The speed and skill provided by Arjen Robben and Damien Duff on Chelsea's flanks is the next subject analysed in our look back at the historic 2004/05 campaign, a decade-and-a-half on...

‘I see him playing outside left, his natural position; I see him playing outside right. I see him playing together with Damien Duff, changing positions.’Jose Mourinho

The 2004/05 Premier League title was won and lost between 23 October and 2 February. The first date marked Arjen Robben’s competitive debut for the Blues, a thrilling cameo at Stamford Bridge against Blackburn Rovers; the latter date, the return match at Rovers’ Ewood Park home, saw the Dutch winger suffer an injury which, to all intents and purposes, brought to an end any further meaningful contributions he would make to our season.

In between times, Jose Mourinho’s side won 14 matches and drew two, with no defeats. Arsenal, our nearest challengers, could only muster seven victories during the same period of time. The Blues were setting a searing pace which few sides in Premier League history could live with, and Robben was at the forefront of that.

The Dutchman had almost signed for Manchester United earlier in the year, only for negotiations between the Red Devils and PSV Eindhoven to come to a standstill over the transfer fee. Chelsea swooped, agreeing the transfer in March which would see Robben join the club after Euro 2004.

The move appeared to be a masterstroke by the time the tournament in Portugal came to a conclusion; Robben starred in the Netherlands’ run to the semi-finals, converting a penalty against Sweden in the quarter-finals which secured the nation’s first-ever win in a shoot-out.

By the time he arrived at Chelsea, Mateja Kezman had joined him in west London - the duo were dubbed Batman and Robben during their time together in the red and white stripes of PSV, and the early pre-season form suggested they could recreate the magic wearing Chelsea blue. That is, until the 20-year-old was injured by Roma’s Olivier Dacourt on our US tour, delaying his competitive debut for the club by two months.

His brief performance against Blackburn served notice of what was to come. ‘Robben is back and he's a super player,’ said Mourinho after the game. ‘The way he played was not a surprise for me but probably surprised Chelsea fans. It was good for them to get a sniff of Robben.’

It wasn’t a surprise to the players, either. Eidur Gudjohnsen, who netted a hat-trick on Robben’s debut, revealed: ‘He's very quick, very direct and exciting, both for the fans and for a forward to play alongside. He can rip defences apart. He's a big player to coming into the team at this time.’

The worry for Blues fans, however, was that the new boy’s return to action would come at the expense at Damien Duff, the Irishman having established himself as the most popular signing of the nascent Roman Abramovich era but yet to show his best form under Mourinho.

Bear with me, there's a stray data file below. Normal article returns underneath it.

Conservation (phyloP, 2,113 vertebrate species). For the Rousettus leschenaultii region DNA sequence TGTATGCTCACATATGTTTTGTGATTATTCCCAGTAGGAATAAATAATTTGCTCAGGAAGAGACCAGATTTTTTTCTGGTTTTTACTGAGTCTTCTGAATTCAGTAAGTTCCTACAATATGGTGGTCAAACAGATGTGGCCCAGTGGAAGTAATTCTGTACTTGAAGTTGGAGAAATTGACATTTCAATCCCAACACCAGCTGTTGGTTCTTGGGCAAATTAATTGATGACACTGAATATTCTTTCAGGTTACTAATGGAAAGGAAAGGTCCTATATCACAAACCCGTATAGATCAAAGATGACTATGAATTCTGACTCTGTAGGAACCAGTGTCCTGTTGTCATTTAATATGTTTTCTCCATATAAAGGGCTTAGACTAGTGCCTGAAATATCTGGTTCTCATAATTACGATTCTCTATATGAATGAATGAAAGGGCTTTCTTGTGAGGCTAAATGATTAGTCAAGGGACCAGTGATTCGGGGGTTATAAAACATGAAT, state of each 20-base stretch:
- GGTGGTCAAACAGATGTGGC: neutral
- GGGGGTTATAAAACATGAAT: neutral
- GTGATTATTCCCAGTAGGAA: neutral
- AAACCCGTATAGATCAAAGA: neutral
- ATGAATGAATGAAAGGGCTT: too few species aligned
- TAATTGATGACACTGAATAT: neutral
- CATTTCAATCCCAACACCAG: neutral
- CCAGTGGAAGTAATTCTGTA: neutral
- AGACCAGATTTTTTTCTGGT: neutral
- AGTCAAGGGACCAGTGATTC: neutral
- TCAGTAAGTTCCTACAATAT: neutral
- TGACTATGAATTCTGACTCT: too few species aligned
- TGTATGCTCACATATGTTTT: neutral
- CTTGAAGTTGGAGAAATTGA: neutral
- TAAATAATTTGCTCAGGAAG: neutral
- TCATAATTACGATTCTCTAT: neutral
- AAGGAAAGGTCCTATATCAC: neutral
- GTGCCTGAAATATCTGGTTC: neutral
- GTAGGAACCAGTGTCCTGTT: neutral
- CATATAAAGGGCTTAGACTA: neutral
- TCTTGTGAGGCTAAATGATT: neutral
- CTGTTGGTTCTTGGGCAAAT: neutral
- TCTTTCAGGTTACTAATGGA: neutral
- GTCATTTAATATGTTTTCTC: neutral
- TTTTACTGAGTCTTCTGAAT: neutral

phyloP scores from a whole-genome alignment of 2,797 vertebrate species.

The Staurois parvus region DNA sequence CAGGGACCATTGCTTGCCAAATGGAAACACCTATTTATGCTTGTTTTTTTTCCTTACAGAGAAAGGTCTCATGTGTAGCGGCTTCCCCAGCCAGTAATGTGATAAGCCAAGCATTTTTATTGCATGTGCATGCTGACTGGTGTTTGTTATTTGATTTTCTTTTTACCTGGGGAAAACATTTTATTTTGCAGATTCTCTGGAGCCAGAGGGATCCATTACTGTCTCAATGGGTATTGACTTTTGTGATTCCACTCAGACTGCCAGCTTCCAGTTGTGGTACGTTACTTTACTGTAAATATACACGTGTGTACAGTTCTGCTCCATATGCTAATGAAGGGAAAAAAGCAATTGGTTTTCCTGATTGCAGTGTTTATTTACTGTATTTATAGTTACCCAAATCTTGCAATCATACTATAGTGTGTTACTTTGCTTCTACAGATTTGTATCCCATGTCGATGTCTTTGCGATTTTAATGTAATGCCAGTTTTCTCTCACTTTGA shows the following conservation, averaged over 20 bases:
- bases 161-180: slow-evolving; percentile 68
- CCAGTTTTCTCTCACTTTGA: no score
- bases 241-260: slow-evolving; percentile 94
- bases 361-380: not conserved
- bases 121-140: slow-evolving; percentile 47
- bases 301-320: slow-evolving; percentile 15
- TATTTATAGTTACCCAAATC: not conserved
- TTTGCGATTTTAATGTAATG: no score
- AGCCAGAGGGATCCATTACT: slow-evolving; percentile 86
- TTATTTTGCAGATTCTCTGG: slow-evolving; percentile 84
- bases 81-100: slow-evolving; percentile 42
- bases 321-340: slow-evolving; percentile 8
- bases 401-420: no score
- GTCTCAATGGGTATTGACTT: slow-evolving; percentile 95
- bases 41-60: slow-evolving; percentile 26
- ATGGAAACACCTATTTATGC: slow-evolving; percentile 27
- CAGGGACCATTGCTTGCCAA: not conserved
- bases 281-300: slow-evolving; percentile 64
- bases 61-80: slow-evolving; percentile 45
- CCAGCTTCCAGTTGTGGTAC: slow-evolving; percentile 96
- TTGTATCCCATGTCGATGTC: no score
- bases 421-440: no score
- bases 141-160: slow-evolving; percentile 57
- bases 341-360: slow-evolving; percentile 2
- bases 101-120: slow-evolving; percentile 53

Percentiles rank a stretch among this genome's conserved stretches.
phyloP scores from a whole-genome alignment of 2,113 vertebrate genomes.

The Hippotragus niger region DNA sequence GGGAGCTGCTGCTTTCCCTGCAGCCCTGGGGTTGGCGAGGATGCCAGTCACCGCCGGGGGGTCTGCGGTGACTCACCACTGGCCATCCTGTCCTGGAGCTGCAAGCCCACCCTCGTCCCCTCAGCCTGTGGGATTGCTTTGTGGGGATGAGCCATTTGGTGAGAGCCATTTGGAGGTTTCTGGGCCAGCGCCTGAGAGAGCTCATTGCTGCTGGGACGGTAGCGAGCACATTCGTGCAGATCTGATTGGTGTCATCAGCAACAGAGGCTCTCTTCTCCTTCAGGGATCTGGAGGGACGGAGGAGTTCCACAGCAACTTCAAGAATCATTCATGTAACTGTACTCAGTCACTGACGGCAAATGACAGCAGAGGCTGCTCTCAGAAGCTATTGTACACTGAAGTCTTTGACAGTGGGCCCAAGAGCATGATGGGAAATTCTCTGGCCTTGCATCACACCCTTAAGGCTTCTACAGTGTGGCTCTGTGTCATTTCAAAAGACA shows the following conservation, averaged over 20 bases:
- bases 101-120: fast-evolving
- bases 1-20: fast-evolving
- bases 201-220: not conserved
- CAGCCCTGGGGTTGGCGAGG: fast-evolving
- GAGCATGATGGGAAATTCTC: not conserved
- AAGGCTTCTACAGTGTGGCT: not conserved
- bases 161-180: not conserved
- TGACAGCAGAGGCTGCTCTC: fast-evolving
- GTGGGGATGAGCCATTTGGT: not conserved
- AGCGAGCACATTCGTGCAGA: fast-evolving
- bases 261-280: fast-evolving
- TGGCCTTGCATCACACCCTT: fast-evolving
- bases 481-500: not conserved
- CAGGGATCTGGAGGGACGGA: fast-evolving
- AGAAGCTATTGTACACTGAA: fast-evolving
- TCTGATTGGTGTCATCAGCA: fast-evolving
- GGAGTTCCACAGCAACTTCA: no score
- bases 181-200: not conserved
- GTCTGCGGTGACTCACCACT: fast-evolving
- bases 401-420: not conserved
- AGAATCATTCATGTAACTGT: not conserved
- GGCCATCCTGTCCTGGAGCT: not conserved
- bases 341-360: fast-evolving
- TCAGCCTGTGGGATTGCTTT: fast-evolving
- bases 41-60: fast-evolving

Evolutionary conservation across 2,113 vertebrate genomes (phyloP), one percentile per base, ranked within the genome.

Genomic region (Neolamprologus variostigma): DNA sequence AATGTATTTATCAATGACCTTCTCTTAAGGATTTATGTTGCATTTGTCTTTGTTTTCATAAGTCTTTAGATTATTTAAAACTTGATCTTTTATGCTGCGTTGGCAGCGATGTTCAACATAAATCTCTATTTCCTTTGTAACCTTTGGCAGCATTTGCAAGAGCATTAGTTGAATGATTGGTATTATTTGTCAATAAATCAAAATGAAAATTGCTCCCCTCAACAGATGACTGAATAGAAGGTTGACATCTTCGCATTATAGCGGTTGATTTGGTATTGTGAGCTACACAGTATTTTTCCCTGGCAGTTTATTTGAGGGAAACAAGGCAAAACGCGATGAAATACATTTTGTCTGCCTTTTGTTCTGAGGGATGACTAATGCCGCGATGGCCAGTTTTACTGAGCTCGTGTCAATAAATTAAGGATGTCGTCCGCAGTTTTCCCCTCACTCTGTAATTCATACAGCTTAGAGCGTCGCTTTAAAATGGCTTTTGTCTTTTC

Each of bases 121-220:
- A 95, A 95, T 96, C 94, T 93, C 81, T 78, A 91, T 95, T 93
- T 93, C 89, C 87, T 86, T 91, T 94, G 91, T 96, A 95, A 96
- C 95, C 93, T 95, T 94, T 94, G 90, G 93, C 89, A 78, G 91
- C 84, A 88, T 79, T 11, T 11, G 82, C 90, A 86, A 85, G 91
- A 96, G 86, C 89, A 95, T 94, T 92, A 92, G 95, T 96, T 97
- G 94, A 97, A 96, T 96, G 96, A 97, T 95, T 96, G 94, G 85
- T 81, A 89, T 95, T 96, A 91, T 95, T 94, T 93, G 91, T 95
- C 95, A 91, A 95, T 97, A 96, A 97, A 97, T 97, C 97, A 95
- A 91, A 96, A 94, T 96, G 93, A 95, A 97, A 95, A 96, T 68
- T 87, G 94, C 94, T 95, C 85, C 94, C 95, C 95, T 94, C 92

There was to be no need for concern. The manager was quick to point out the tactical versatility Robben brought to the side: ‘He is not a pure striker but he is an attacking player. He gives me much more options. I see him playing outside left, his natural position; I see him playing outside right. I see him playing together with Damien Duff, changing positions. I see him playing in a pure 4-4-2 as a second striker. I see him playing in a 4-3-3 behind the strikers.

‘He is a top-class player and top-class players adapt to different positions and different styles.’

What followed was something that has rarely been seen in English football. When it comes to looking at partnerships in a team, the obvious ones are highlighted: centre-back, central midfield, up front and, in a 4-4-2, the understanding between winger and full-back. Soon, pundits would be discussing the wing pairing of Duff and Robben; interchanging at will, crossing the ball to one another, bewildering full-back after full-back.

Following Robben’s introduction to the side, the Blues went on a run of scoring four goals in a game six times in the space of nine matches, a far cry from the early season form which had seen us net just eight times from our opening nine fixtures.

The drubbing of Blackburn was followed by a similarly devastating burst of goals against West Bromwich Albion at the Hawthorns, instigated by the half-time introduction of that man Robben. ‘Every time he had the ball the stadium thought the West Brom goal was in danger,’ said Mourinho.

Even when the Baggies brought the scoreline back to 2-1, the spring was quickly taken out of their step. As The Sun newspaper noted, ‘The Dutch destroyer proved his return from injury can transform Chelsea from a team of no-frills grinders into an entertaining attacking force.’

Next up was a home game against Everton, who were just one place and three points behind joint-leaders Chelsea. ‘It’ll be a tough game today,’ wrote JT in his programme notes. ‘They fight for each other, that’s their secret. But so do we!’

Inflicting a first away league defeat on the Toffees was hard work and it took a moment of genius from Robben, who held off the over-zealous attempt at marking him to score a delightful dink over the onrushing Nigel Martyn.

The goal was becoming something of a counter-attacking trademark by the Blues - from one end of the pitch to the other in virtually the blink of an eye, a clearance by Ricardo Carvalho to Robben putting the ball in the back of the net with only further contributions by Kezman and Gudjohnsen in between. Petr Cech perhaps summed it up best: ‘In just three touches we were in on goal.’

With so many dimensions to our attacking play, the question was no longer if Chelsea would score - rather, how many times we would find the back of the net.

- By Richard Godden - Chelsea matchday programme editor

On 30 April at 8pm, there will be a special watch party of the victory over Bolton that sealed our first Premier League title live on the 5th Stand app...